It is easy to spend over your budget at Christmas time. Whether you are spending money on presents or luxurious foods to consume, this is the time of year that we usually indulge ourselves. A little overspending is harmless, as long as it is managed well, but many people spend what they cannot afford, leading them into financial difficulty. Others cause themselves extra stress by leaving present buying to the last minute. This generally always leads to bad decision making and is the main reason for overspending choice of gift becomes more limited as we approach Christmas.

Here are some of my handy tips that will help you avoid both stress and overspending. I hope you enjoy them and please share your tips with me by commenting!

  1. I usually work out what I have to spend on gifts in November. I factor everything into my budget; what I will be spending on socialising, on the day itself and then work out what I have left (after the usual every day living costs). Knowing this figure is half of the battle because once you know this, you instantly become more aware of the cost of an individual present compared to the overall budget.
  2. Write a list of everyone that I have to buy gifts for, noting down any present ideas as I go.
  3. I divide the budget by how many people I have on my list and then allocate different amounts to the different people on the list depending on how important they are to me.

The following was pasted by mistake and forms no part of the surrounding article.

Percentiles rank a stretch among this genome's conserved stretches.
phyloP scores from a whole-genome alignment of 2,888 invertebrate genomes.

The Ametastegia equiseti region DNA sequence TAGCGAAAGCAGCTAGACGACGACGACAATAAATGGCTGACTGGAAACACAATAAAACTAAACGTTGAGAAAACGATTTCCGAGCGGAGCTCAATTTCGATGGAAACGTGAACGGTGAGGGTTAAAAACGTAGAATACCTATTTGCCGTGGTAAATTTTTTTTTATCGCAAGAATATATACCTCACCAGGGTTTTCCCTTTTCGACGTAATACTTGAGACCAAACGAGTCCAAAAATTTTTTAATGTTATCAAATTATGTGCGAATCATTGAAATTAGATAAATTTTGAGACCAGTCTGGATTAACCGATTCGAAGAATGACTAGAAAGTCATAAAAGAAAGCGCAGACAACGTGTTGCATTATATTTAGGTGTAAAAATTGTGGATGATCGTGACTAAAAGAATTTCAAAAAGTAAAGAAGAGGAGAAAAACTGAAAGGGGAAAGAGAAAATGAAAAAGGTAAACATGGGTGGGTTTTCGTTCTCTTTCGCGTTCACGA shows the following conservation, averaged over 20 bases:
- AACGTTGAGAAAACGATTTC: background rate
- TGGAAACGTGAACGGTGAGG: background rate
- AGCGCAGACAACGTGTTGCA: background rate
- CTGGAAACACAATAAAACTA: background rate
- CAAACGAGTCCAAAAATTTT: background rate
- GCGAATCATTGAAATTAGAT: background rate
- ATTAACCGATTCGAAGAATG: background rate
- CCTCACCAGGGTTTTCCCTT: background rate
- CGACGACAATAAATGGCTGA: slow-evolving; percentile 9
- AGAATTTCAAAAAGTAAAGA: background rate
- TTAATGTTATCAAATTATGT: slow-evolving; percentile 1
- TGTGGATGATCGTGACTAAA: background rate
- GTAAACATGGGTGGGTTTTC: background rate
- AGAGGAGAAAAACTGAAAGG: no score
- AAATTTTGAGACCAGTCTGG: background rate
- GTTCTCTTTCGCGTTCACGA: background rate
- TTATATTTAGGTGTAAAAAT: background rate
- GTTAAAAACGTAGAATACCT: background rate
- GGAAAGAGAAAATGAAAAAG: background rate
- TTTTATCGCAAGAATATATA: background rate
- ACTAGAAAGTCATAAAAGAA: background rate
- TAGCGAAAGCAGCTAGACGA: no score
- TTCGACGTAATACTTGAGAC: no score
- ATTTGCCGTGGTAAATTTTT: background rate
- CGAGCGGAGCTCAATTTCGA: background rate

4. I also write a deadline date down on my list for doing all online shopping and finishing off in the shops. I do this because I had an undelivered item a few years ago.
  5. I go online and look for discount vouchers and special deals that I can use to get more for my money. When I have done this I start immediately shopping online, making sure to tick off anyone on my list that I manage to find a gift for.
  6. I get my diary out and plan a few shopping trips. Before I go on these trips I always plan where I need to go so that I can make the most of my trip and once I am at my shopping destination I ‘check in’ to any shops that I am interested in using my smart phone and Facebook – this is an excellent way of getting special deals that are not available on the rest of the internet.